Nexus 7 Fights Fire In New Tablet Battle
Last week, Google announced its Nexus 7 tablet. It doesn’t target Microsoft’s Surface, even though their capabilities overlap, or Apple’s iPad. Instead, it will compete with Kindle’s very hot and successful Fire. But even though millions have been sold, the Fire still will feel the heat from the Nexus. The capabilities and $199 price are identical.
Google isn’t a hardware company. Its earlier smart-phone effort using the Nexus name wasn’t a hit. But this tablet might be the turning point for Google’s hardware efforts. The Nexus 7 didn’t come from Google’s new hardware resource, the recently acquired Motorola Mobility cell-phone company. Instead, Asustek Computer—a well-known laptop company and previous Google partner—is making the Nexus 7.
The tablet’s hardware and software are impressive. The screen is a backlit 7-in. display with a scratch-resistant Corning Glass surface and 1280- by 800-pixel resolution. That’s not as great as the retina display on the iPad, but it’s more than the Fire’s 1024- by 600-pixel screen. The Nexus 7 also has a front-facing camera and weighs 0.75 lb.
Inside, there’s an Nvidia quad-core Tegra 3 processor with 1 Gbyte of RAM. Internal flash storage is 8 Gbytes. I/O is a micro-USB. Other hardware goodies include a microphone, accelerometer, GPS, magnetometer, and gyroscope. Wireless includes Wi-Fi 802.11b/g/n, Bluetooth, and near-field communications (NFC). The operating system is Google’s latest Android 4.1, known as Jelly Bean. Other software includes gmail, Chrome, Google+, and YouTube. That’s a lot of goodies for $199. But apparently, Google isn’t expecting to make a profit on the hardware. Instead, the company wants to sell you things on Google Play.
Google Play is like Apple’s iTunes and Amazon’s store (see the figure). It offers a wide range of entertainment options like books, magazines, movies, games, and Android apps, with something for everyone. That strategy seems to be working for Amazon with the Fire, so it should work with the Nexus 7.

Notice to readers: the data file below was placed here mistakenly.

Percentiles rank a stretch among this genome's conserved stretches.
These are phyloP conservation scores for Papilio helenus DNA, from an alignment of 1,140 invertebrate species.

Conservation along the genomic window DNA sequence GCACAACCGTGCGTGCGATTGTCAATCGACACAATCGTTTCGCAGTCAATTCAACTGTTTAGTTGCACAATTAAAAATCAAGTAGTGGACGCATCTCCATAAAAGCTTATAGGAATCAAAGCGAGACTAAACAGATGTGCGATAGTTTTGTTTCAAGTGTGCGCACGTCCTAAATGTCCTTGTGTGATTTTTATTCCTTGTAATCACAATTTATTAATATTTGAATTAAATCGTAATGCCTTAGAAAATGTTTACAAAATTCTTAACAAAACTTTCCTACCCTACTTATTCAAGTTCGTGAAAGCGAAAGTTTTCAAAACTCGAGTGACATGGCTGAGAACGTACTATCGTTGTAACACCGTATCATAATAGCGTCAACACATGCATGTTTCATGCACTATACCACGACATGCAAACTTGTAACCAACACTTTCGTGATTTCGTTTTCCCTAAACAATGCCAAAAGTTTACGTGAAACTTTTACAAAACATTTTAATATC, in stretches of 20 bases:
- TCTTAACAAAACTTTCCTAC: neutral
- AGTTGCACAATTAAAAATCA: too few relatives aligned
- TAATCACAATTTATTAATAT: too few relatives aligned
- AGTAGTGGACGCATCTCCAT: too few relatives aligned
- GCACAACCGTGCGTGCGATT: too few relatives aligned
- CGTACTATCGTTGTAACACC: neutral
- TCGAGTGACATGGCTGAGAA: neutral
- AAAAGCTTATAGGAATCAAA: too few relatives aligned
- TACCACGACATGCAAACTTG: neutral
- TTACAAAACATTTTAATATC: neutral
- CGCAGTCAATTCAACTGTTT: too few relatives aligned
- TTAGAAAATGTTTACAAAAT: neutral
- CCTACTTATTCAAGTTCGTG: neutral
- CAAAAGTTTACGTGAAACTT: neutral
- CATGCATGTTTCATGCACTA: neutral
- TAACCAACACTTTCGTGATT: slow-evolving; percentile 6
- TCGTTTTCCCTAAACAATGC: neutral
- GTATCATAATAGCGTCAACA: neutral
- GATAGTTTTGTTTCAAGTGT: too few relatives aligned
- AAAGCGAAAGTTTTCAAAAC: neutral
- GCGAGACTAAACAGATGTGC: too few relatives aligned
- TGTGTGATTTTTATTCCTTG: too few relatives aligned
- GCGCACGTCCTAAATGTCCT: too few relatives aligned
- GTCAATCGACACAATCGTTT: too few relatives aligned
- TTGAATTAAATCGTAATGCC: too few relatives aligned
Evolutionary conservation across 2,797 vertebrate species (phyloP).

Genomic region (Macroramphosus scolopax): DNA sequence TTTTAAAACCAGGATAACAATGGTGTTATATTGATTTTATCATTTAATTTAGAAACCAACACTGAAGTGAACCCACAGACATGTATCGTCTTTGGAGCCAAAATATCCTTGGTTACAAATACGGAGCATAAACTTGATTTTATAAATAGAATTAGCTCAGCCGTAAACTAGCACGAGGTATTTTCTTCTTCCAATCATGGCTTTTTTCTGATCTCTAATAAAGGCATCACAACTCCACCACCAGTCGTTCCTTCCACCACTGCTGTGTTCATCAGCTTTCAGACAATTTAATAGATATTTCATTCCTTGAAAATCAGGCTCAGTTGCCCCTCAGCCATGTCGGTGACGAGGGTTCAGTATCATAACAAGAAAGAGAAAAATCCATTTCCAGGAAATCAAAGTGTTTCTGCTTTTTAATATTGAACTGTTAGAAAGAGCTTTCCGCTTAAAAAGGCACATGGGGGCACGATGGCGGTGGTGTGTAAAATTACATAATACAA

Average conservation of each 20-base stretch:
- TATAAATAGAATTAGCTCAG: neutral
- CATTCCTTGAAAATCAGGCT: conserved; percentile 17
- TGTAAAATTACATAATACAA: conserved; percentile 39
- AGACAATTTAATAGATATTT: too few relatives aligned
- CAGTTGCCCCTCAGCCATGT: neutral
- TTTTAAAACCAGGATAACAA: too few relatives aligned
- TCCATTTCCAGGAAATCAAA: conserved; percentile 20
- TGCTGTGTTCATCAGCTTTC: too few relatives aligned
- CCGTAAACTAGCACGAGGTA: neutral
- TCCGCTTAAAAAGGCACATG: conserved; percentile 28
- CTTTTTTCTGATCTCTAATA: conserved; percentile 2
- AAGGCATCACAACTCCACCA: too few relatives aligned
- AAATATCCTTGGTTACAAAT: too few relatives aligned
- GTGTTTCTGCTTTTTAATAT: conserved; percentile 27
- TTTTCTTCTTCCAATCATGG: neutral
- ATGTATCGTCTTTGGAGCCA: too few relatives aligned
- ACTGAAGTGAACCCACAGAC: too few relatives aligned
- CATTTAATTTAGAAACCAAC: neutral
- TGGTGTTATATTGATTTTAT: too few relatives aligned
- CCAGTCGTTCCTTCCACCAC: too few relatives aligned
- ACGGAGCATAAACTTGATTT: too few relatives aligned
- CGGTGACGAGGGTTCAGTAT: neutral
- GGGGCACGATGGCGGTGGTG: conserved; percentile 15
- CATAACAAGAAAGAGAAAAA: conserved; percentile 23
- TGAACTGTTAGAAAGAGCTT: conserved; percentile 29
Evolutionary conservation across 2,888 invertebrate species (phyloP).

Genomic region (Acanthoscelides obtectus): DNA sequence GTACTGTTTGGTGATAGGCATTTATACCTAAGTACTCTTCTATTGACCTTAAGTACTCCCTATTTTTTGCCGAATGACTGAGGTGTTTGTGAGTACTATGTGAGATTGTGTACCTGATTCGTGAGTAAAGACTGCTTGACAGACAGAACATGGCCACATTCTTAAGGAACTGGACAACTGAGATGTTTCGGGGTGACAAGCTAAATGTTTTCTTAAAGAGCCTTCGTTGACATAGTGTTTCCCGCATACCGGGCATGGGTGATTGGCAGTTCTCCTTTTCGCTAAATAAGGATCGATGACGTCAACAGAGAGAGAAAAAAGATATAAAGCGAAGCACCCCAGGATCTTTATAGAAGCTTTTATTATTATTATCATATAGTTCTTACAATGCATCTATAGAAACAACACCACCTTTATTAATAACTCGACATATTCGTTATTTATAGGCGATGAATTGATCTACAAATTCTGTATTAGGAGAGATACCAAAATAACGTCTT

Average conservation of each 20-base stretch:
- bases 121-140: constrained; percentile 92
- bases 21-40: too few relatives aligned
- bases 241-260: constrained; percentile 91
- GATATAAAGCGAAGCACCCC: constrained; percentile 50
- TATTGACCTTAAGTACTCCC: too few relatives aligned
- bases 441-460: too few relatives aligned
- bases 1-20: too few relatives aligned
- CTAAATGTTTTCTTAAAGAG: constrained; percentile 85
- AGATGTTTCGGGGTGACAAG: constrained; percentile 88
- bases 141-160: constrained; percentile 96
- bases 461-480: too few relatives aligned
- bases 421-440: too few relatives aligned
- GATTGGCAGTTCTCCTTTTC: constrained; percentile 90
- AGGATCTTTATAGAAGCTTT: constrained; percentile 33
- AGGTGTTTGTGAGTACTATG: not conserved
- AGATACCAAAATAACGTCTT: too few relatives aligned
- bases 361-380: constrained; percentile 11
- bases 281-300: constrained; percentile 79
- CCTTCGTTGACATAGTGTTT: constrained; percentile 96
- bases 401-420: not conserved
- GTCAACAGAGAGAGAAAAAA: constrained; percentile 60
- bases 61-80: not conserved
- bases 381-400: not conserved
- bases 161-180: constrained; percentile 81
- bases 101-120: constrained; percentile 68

With Kindle Fire such a success, I expect Nexus to do well too. It will give Amazon fits, and it will really irritate Apple. The iPad is hard to touch competitively, but its lofty $499 starting price is well beyond the resources of many. Why not get a Nexus or Fire for $199 and save the $300 for other stuff? You can get buy a lot at Google Play with that $300 and really load the Nexus up, after all.
Nexus is helping to more clearly define the tablet spectrum. With Fire and Nexus at the low price end and Apple and Microsoft at the higher end, there may even be room for something in between. Maybe. Tablets come and go so fast, it’s almost impossible to keep up.
HP’s tablet lasted only months and had the shortest life of all. RIM’s Playbook didn’t last long. And Cisco just cancelled its Cius. Did you even know about the Cius? I didn’t until I saw the news of its demise. It was more of an enterprise tablet for business collaboration rather than a popular consumer device.
Anyway, I expect the Nexus to be a hit. Will Apple make a competitively priced version of the iPad? I doubt it, but we may see an Amazon Kindle response. It doesn’t get any better for the consumer.
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